From foraging classes to restaurant hidden gems to must-visit markets, Indigenous food experts share their recommendations.
Joseph Shawana educator and chef
“I will be re-opening my restaurant, Ku-Kum Kitchen, in my home community of Wikwemikong on Manitoulin Island. It will be relaunched as a casual dining experience using indigenous ingredients, flavor and storytelling.
I’ve also helped Wikwemikong Tourism with its Indigenous culinary guide program. I’ve trained the guides in the best plants that guests can forage for, which they can then take back to the kitchen and cook up into a meal – anything from baked white fish wrapped in wild plantain and stuffed with wild garlic to hot stone- seared venison loin with wild mushrooms. You can also spend the day fishing with Wass Tours, and what you catch you can cook on the shoreline. There’s a lot happening in the culinary world on my home island!”
Aicha Smith-Belghaba chef
“On my reserve [Six Nations of the Grand River], there’s a restaurant called Yawékon which is run by Tawnya Brant. She does the same type of stuff as me, where we’re ‘Indigenizing’ foods you may normally see. Her food is good. Like, her menu for today is Squash Alfredo Vegetarian Lasagna, Bison French Onion Soup, Beef Birria Tacos…
I’m actually going to be opening a restaurant on the reserve next year. We want to do casual fine dining that uses Indigenous ingredients while reconceptualizing what Indigenous foods look like. I’m also helped Algerian, so one of the dishes I’ll be doing is a grilled venison chop seasoned with North African spices; so it’s Middle Eastern but it’s also from here as well.”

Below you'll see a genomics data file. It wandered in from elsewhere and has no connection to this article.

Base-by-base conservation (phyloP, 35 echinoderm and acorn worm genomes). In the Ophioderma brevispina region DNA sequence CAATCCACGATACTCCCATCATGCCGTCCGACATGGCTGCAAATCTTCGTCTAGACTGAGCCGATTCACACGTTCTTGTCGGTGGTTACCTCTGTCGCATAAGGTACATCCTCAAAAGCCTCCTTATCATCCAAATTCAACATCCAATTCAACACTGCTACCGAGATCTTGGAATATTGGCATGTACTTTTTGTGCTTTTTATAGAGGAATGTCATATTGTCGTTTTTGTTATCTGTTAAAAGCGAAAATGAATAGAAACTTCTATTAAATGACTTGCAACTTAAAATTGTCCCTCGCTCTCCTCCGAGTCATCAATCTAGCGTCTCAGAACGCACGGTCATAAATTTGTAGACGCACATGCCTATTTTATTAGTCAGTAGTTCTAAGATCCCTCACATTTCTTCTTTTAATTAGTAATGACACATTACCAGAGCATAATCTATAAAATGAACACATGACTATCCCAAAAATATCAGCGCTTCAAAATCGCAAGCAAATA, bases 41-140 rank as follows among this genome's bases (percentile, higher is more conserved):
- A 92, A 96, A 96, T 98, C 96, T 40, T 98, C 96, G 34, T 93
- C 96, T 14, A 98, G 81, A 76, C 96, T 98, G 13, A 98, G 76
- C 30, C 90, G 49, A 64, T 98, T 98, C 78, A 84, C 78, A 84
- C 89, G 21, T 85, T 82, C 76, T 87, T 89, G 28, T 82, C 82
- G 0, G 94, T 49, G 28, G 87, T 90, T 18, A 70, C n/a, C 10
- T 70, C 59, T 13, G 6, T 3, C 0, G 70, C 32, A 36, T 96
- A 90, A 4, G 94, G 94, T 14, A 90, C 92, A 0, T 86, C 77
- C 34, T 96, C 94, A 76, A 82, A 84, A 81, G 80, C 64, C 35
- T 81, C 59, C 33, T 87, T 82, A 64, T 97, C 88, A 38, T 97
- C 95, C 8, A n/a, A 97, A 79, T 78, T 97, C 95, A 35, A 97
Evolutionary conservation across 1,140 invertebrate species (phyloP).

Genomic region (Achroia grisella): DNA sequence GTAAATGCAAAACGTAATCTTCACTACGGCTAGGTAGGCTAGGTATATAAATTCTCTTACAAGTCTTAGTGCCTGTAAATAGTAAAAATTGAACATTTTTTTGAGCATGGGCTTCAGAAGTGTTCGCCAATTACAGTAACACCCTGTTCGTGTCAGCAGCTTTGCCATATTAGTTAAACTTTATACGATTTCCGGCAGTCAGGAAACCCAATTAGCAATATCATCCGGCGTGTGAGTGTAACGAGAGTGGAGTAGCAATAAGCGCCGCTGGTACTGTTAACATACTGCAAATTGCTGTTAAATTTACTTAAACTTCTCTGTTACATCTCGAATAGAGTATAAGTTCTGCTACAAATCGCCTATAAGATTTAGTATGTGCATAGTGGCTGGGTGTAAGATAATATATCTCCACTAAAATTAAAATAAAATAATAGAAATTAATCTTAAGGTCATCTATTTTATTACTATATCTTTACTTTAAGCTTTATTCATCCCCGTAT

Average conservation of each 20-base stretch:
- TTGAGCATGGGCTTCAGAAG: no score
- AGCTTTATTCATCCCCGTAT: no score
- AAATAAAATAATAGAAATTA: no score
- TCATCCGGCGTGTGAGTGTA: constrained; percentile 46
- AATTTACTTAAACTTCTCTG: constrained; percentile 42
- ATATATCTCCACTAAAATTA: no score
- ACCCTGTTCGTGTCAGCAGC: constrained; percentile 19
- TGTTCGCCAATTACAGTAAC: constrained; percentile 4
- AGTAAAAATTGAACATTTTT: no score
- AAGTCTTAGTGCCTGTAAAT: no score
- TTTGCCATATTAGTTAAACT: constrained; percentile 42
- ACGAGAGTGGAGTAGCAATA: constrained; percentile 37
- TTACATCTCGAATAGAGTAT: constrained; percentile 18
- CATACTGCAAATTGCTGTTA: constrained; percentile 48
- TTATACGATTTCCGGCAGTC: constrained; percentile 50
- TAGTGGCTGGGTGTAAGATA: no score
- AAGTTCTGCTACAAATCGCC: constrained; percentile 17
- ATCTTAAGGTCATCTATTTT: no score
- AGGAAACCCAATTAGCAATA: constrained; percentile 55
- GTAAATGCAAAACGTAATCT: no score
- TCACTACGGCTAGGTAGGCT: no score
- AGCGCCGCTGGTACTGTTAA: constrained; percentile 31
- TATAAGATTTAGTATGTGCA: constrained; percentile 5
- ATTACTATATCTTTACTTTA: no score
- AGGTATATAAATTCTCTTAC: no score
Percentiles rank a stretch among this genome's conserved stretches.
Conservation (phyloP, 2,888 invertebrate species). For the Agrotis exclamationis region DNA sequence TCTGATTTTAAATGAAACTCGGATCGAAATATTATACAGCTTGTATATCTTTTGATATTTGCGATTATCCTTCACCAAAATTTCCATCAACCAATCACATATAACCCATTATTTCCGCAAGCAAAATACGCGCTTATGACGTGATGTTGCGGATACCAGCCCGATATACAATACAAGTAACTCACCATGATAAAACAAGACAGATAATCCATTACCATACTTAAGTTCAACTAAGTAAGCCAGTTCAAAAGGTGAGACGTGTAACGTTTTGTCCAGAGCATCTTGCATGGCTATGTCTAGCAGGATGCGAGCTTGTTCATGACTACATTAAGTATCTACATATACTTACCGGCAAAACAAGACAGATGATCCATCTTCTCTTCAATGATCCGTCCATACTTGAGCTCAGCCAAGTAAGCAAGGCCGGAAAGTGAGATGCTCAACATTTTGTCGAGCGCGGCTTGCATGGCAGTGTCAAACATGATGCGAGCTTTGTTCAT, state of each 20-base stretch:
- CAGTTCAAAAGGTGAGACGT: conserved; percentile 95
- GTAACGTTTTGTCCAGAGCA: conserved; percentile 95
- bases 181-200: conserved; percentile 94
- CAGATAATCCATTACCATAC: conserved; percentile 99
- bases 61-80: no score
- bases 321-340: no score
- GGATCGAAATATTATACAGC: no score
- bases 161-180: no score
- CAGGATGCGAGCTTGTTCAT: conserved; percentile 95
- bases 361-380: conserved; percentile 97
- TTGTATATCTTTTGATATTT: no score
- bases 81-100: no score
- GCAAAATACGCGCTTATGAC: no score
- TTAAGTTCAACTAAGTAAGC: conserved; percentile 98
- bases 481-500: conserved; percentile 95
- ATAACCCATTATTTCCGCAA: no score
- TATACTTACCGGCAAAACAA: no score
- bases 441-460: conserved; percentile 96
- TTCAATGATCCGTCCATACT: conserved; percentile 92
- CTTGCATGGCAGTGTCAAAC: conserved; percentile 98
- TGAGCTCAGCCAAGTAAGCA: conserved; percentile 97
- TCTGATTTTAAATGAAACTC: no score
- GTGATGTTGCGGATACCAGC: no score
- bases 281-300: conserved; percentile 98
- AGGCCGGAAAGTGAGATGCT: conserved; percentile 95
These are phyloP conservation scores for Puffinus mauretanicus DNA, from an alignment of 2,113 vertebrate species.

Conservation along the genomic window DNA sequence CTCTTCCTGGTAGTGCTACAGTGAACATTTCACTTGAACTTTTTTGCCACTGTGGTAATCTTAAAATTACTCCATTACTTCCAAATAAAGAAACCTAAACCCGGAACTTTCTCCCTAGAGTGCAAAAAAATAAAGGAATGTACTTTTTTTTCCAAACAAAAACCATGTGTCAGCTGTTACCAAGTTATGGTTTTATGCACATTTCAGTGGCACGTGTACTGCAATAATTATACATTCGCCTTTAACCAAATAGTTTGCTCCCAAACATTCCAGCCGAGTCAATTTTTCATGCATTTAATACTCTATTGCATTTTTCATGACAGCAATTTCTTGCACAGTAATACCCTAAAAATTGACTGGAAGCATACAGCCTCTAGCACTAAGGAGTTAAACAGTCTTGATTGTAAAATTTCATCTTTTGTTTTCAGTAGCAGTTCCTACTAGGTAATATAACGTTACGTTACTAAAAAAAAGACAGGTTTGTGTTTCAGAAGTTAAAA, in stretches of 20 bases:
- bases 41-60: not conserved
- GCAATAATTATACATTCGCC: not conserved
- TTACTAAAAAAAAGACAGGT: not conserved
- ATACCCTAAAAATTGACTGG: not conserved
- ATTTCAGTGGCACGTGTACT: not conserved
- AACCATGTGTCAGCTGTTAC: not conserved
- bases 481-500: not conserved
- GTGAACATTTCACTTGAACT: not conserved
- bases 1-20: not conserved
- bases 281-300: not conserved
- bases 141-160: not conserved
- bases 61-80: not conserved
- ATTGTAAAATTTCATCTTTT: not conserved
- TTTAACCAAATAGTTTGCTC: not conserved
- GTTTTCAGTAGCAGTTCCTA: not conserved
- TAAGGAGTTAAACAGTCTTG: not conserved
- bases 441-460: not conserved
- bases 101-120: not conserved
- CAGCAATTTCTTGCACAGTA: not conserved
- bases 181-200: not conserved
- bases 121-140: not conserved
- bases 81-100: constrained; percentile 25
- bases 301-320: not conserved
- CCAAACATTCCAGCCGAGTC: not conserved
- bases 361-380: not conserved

Trina Mather-Simard executive and artistic director, Indigenous Experiences
“Some of the things I love most about what we’re doing at Madahòkì Farm [a newly launched agritourism initiative] are our seasonal festivals. In June, we have our Summer Solstice Indigenous Festival. We have three unique Indigenous meals prepared by our chefs, which you can order across Canada. We’re doing a barbecue box with homemade burgers, sausages, game meat and wild rice salad, a curried caribou meal and one more we’re still finalizing.
We also welcome guests to the farm. We have a marketplace, where we’re focusing on indigenous food products. We carry Indigenous-harvested syrup and honey, as well as corn soup and bannock in a bag that you can take home and make. We’ve also just added some cool corn cobs that you can microwave to make popcorn.”
Leni Brem director of operations at Indigenous Tourism Ontario
“One of my favorite local food experiences is Pow Wow Cafe in [Toronto’s] Kensington Market, which has a great vibe and lots of great stores and food. Chef Shawn Adler uses locally sourced ingredients to make Pow Wow cuisine like Pow Wow-style tacos, [which use Indigenous fry bread as a base for a range of meat and veggie toppings]. I also love the sodas he makes, which include a sweetgrass and a cedar flavor. They are delicious, unique and refreshing!”
Billy Alexander director of programs at the Culinary Tourism Alliance
“I always love the Indigenous summer solstice. It’s the epitome of being able to learn about our Indigenous culture – our art, our music, our crafts, our dance, our food, our ceremonies. There’s a misconception that our Indigenous Pow Wows are just for us, but I would recommend that anybody take in a Pow Wow experience if they can. It’s the best way to experience our culture in its entirety. There are so many different Pow Wows, especially with things opening back up for the first time in three years all throughout Ontario. They’re often very well publicized. We love when non-indigenous people come and experience our culture in its full capacity.”
Advertising feature produced by Globe Content Studio. The Globe’s editorial department was not involved.